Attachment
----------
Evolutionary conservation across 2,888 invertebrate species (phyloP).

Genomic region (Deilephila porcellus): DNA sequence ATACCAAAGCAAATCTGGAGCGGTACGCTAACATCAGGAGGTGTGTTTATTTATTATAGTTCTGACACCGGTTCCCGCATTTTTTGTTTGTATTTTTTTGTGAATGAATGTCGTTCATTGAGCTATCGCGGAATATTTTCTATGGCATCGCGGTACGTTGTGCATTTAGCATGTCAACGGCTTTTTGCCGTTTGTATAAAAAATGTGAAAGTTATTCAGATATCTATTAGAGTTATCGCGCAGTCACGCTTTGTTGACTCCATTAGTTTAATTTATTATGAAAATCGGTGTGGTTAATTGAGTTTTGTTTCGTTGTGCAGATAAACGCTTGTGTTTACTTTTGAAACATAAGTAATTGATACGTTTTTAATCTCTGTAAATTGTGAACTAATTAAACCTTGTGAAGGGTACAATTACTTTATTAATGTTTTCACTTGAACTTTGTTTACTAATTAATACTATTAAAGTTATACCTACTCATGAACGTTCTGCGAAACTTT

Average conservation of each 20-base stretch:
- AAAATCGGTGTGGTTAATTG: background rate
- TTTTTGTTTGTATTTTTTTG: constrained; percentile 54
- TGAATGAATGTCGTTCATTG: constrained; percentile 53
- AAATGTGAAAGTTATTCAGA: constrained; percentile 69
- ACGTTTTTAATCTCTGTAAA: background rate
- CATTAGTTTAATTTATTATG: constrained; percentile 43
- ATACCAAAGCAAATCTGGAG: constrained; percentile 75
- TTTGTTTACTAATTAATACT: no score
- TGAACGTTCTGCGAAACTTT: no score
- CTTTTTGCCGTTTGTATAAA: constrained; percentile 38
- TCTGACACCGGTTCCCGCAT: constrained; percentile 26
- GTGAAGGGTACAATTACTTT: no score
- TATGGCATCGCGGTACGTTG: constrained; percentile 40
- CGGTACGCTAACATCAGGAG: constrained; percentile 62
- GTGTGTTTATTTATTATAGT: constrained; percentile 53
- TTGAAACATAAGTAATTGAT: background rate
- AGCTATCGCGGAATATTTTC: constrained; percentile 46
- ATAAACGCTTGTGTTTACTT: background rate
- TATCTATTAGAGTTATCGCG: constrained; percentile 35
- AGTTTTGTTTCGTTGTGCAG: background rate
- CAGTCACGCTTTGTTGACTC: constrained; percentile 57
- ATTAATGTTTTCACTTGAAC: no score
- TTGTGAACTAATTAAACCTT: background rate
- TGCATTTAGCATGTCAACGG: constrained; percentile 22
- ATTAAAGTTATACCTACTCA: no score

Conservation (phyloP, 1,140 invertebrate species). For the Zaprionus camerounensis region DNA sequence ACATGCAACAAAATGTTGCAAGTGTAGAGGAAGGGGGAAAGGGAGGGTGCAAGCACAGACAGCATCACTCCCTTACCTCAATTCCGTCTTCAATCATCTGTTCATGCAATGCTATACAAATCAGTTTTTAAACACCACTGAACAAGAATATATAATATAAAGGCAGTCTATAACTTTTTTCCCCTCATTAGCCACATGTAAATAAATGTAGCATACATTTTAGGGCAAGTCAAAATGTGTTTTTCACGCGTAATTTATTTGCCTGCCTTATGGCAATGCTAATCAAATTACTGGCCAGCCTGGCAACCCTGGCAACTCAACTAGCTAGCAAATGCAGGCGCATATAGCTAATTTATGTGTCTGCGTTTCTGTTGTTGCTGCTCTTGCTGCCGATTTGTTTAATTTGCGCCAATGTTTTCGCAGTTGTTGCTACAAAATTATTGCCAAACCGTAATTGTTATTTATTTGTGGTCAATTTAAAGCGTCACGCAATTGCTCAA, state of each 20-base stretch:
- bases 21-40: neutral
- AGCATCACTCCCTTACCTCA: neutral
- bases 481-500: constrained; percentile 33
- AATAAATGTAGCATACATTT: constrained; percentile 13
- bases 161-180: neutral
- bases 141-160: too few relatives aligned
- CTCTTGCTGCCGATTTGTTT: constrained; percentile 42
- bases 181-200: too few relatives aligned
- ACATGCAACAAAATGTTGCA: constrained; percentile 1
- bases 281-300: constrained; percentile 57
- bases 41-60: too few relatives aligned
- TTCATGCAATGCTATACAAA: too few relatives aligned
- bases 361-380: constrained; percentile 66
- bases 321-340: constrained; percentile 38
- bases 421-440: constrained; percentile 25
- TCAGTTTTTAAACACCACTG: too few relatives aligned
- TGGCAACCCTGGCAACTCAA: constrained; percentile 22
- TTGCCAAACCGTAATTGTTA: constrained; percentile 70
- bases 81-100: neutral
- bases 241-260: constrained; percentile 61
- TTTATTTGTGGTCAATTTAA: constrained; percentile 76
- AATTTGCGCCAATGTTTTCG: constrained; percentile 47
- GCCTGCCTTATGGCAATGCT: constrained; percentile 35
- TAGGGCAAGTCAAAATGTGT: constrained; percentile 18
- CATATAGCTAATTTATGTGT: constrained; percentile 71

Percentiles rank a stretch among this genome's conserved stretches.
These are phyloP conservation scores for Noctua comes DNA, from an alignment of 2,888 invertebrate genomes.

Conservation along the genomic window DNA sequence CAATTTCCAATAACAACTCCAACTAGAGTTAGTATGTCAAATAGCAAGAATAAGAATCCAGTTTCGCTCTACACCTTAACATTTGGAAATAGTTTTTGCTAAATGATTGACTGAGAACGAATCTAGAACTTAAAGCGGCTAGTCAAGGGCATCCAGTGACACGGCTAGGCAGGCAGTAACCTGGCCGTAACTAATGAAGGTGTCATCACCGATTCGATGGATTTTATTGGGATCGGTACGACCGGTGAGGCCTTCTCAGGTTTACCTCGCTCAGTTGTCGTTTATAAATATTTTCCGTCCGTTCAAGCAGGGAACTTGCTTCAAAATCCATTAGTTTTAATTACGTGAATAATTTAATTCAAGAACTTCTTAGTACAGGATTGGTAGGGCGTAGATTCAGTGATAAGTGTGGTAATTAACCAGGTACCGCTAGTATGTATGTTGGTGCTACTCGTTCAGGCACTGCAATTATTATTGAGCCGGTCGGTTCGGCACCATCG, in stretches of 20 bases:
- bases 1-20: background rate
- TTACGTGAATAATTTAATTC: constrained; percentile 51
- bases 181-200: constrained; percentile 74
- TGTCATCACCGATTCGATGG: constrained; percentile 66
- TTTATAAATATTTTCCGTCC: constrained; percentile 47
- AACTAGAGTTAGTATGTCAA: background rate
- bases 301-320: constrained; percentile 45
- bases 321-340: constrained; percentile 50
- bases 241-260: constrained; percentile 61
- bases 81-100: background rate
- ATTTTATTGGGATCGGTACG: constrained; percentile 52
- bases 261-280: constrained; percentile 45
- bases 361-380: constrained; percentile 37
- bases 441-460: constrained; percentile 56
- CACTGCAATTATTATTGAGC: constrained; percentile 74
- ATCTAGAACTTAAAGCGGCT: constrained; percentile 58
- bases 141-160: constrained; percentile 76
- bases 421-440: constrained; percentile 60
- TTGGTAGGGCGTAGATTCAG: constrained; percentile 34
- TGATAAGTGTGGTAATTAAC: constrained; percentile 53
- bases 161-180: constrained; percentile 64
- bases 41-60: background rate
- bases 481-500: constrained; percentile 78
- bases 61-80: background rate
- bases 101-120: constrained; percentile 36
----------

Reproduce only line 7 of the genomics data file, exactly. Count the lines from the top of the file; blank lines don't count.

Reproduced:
- AAATGTGAAAGTTATTCAGA: constrained; percentile 69